I have a collection of .html files created in the mid-90s, which include a significant ammount of Korean text. The HTML lacks character set metadata, so of course all of the Korean text now does not render properly. The following examples will all make use of the same excerpt of text .

In text editors such as Coda and Text Wrangler the text displays as

╙╦ ╝№бя└К ▓щ╥НВь╕цль▒Ф ▓щ╥НВь╕цль▒Ф

Which in the absence of character set metadata in < head > is rendered by the browser as:

ÓË ¼ü¡ïÀŠ ²éÒ‚ì¸æ«ì±” ²éÒ‚ì¸æ«ì±”

Adding euc-kr metadata to < head >

<meta http-equiv="Content-Type" content="text/html; charset=euc-kr">

Yields the following, which is illegible nonsense (verified by a native speaker):

沓 숩∽핅 꿴�귥멩レ콛 꿴�귥멩レ콛

I have tried this approach with all historic Korean character sets, each yielding similarly unsuccessful results. I also tried parsing and upgrading to UTF-8, via Beautiful Soup, which also failed.

Viewing the files in Emacs seems promising, as it reveals the text encoding a lower level. The following is the same sample of text:

\323\313 \274\374\241\357\300\212 \262\351\322\215\202\354\270\346\253\354\261\224 \262\3\ 51\322\215\202\354\270\346\253\354\261\224

How can I identify this text encoding and promote it to UTF-8?


All of those octal codes that emacs revealed are less than 254 (or \376 in octal), so it looks like one of those old pre-Unicode fonts that just used it's own mapping in the ASCII range. If this is right, you'll just have to try to figure out what font it was intended for, find it and perhaps do the conversion yourself.

It's a pain. Many years ago I did something similar for some popular pre-Unicode Greek fonts: http://litot.es/unicode-converter/ (the code: https://github.com/seanredmond/Encoding-Converter)

  • You can not map Korean characters in 7-bit ASCII range, not even in 8-bit range. There are several thousands of characters in Korean character set. 16-bit coding, such as KS X 1001 or EUC-KR is needed for Korean character set. – PauliL Jun 17 '12 at 22:24
  • Perhaps a clue, the first character after the '<p>' (0x3c 0x70 0x3e), a carriage return (0x0d) and a space (0x20) is 0xd3 which is the "lead byte" for Windows Code Page 949. Output from xxd: 0000000: 3c 70 3e 0d 20 d3 cb 20 20 bc fc a1 ef c0 8a 20 <p>. .. ...... – Sean Redmond Jun 18 '12 at 14:34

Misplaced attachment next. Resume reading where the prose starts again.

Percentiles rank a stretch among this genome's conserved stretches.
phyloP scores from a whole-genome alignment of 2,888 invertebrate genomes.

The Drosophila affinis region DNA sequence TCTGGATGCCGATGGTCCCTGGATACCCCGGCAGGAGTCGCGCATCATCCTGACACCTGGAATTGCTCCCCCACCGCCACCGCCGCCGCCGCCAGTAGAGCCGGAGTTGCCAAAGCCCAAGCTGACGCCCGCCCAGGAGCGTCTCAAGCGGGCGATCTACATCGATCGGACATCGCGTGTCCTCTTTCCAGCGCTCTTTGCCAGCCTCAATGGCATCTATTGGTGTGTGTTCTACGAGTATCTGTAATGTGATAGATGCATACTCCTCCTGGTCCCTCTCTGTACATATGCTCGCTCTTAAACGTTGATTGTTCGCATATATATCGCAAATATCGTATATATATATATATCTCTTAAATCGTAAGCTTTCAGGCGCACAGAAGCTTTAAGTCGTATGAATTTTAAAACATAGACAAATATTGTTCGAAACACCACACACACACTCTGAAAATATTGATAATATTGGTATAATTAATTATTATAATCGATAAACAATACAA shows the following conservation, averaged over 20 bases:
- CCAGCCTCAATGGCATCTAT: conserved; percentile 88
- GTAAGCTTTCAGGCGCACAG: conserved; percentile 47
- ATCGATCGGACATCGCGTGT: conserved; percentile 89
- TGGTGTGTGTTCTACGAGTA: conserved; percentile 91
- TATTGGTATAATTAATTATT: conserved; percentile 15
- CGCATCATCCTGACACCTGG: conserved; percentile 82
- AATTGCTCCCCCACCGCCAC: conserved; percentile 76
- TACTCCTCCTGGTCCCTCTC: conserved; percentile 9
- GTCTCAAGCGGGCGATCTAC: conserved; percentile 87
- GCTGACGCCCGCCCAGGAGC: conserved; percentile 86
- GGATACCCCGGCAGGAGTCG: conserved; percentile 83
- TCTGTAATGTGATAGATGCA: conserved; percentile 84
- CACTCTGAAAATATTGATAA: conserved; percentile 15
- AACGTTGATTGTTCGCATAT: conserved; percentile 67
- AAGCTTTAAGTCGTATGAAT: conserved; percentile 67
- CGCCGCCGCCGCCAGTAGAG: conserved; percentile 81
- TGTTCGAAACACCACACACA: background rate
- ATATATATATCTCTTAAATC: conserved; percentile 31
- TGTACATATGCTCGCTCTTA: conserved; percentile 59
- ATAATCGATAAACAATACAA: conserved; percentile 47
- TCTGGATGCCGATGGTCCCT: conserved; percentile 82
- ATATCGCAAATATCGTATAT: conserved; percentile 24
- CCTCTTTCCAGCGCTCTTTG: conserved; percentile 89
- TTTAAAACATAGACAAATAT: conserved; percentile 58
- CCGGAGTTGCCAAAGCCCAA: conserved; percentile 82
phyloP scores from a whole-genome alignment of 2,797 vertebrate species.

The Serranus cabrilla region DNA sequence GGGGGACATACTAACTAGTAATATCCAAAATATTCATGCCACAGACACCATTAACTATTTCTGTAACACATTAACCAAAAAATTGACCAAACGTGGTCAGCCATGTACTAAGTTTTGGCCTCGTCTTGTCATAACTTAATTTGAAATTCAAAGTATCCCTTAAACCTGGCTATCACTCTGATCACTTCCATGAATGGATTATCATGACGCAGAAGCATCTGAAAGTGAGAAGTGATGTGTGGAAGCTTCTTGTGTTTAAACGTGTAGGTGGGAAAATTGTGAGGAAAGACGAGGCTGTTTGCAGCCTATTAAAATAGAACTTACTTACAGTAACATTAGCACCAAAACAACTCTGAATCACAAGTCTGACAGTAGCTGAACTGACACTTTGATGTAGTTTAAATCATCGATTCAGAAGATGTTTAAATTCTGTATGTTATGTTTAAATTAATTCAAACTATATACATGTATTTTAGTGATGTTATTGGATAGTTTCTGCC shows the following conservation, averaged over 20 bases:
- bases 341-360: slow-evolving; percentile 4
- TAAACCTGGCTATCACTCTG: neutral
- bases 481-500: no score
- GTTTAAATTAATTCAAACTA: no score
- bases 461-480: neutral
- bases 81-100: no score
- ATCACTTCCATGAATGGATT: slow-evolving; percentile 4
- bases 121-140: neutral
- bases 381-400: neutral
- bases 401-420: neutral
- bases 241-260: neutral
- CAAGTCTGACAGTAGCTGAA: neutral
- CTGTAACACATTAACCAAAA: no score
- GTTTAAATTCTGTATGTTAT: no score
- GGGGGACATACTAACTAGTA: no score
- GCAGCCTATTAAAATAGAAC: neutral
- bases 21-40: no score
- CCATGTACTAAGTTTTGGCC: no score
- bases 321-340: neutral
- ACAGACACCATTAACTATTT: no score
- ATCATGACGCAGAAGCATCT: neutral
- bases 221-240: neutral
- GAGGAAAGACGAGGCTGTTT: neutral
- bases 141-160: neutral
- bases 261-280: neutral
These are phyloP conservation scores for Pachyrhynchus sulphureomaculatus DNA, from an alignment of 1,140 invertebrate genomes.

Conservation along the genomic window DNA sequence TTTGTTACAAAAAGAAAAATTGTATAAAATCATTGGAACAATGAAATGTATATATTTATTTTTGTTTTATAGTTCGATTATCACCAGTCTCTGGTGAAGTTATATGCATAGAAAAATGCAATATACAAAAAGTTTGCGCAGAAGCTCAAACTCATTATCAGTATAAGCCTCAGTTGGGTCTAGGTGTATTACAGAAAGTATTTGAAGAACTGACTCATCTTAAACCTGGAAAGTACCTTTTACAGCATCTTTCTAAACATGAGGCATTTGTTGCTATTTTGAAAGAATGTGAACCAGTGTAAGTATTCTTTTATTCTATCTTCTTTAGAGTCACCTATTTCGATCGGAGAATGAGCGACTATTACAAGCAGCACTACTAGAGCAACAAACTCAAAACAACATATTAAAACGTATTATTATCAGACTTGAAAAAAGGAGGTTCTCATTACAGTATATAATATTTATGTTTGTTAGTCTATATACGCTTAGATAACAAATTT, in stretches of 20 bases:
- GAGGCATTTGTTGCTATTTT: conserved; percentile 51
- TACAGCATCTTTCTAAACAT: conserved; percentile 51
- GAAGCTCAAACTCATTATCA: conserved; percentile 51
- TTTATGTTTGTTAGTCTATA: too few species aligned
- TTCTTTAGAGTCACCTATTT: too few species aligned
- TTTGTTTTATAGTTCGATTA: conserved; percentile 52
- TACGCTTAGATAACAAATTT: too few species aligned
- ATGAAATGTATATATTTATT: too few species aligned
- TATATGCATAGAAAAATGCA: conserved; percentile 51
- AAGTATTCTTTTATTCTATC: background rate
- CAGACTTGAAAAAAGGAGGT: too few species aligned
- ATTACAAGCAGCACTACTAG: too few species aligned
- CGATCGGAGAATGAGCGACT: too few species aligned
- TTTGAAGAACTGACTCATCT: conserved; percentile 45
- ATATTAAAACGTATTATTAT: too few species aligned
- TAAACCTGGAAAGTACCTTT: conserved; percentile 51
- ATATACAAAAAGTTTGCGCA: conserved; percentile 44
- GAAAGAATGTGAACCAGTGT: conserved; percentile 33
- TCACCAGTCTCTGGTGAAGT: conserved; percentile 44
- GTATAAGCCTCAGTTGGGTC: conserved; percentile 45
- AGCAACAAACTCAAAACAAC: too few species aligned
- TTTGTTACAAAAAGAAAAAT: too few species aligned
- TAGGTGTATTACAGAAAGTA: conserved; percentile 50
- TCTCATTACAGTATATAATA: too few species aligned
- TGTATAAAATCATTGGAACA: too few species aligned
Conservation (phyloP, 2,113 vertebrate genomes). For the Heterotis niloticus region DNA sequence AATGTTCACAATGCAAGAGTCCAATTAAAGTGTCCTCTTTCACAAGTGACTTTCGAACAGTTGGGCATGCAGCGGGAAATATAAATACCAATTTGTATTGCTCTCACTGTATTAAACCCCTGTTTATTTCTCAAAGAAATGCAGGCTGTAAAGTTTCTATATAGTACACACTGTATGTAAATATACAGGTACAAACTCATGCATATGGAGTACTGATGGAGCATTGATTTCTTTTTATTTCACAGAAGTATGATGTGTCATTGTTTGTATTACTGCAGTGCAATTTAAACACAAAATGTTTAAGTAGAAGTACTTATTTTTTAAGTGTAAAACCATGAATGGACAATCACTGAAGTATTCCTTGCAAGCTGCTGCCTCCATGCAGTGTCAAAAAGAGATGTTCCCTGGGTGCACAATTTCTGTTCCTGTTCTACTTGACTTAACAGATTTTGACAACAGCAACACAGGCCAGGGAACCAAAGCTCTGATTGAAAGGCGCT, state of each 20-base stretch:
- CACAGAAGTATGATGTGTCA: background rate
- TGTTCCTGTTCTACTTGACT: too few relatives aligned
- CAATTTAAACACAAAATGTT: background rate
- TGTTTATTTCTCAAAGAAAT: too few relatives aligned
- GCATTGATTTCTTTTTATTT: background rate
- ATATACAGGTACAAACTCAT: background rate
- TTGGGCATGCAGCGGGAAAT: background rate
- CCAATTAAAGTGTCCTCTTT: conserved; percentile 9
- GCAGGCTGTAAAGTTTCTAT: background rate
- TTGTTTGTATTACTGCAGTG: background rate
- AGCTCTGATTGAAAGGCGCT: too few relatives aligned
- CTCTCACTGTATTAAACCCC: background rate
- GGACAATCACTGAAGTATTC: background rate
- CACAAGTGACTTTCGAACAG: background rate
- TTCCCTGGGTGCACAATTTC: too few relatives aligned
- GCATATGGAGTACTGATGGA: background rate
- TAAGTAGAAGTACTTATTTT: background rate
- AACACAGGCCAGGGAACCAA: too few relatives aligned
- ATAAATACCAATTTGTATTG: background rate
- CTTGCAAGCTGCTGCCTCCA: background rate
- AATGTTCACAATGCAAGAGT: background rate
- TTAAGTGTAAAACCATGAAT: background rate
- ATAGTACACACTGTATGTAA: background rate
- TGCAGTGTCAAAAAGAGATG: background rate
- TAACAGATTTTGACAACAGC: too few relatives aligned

• Unfortunately there seem to be a few characters outside the Windows Code Page 949 specification. It yields results similar to EUC-KR. – dongle Jun 19 '12 at 16:47

In the end, it is about finding the correct character encoding and using iconv.

iconv --list

displays all available encodings. Grepping for "KR" reveals at least my system can do CSEUCKR, CSISO2022KR, EUC-KR, ISO-2022-KR and ISO646-KR. Korean is also BIG5HKSCS, CSKSC5636 and KSC5636 according to Wikipedia. Try them all until something reasonable pops out.

  • 1
    Unfortunately it doesn't appear to be that simple. As "╙╦ ╝№бя└К ▓щ╥НВь╕цль▒Ф ▓щ╥НВь╕цль▒Ф" sample shows, these are ascii values outside of the mappings for any Korean encoding standards. As Sean points out, it is likely the machine the text was input from was using a non-standard font, so it will have to be mapped to one of these encodings from the octal values. – dongle Jun 17 '12 at 18:52
  • Mostly those are just different names for the same coding system (KSC5636 aka EUC-KR). BIG5 is Chinese not Korean. Having gone through the sample text with all likely chartacter sets using Emacs, I'd have to guess that the file is already corrupt from failed attempts to "fix" the encoding. UTF-16-LE produces the most Korean characters, but it also produces a lot of non-characters. Maybe your best bet if you need to recover the text is to go back to earlier versions of the website using Wayback (archive.org). – JSON Jun 19 '12 at 6:38

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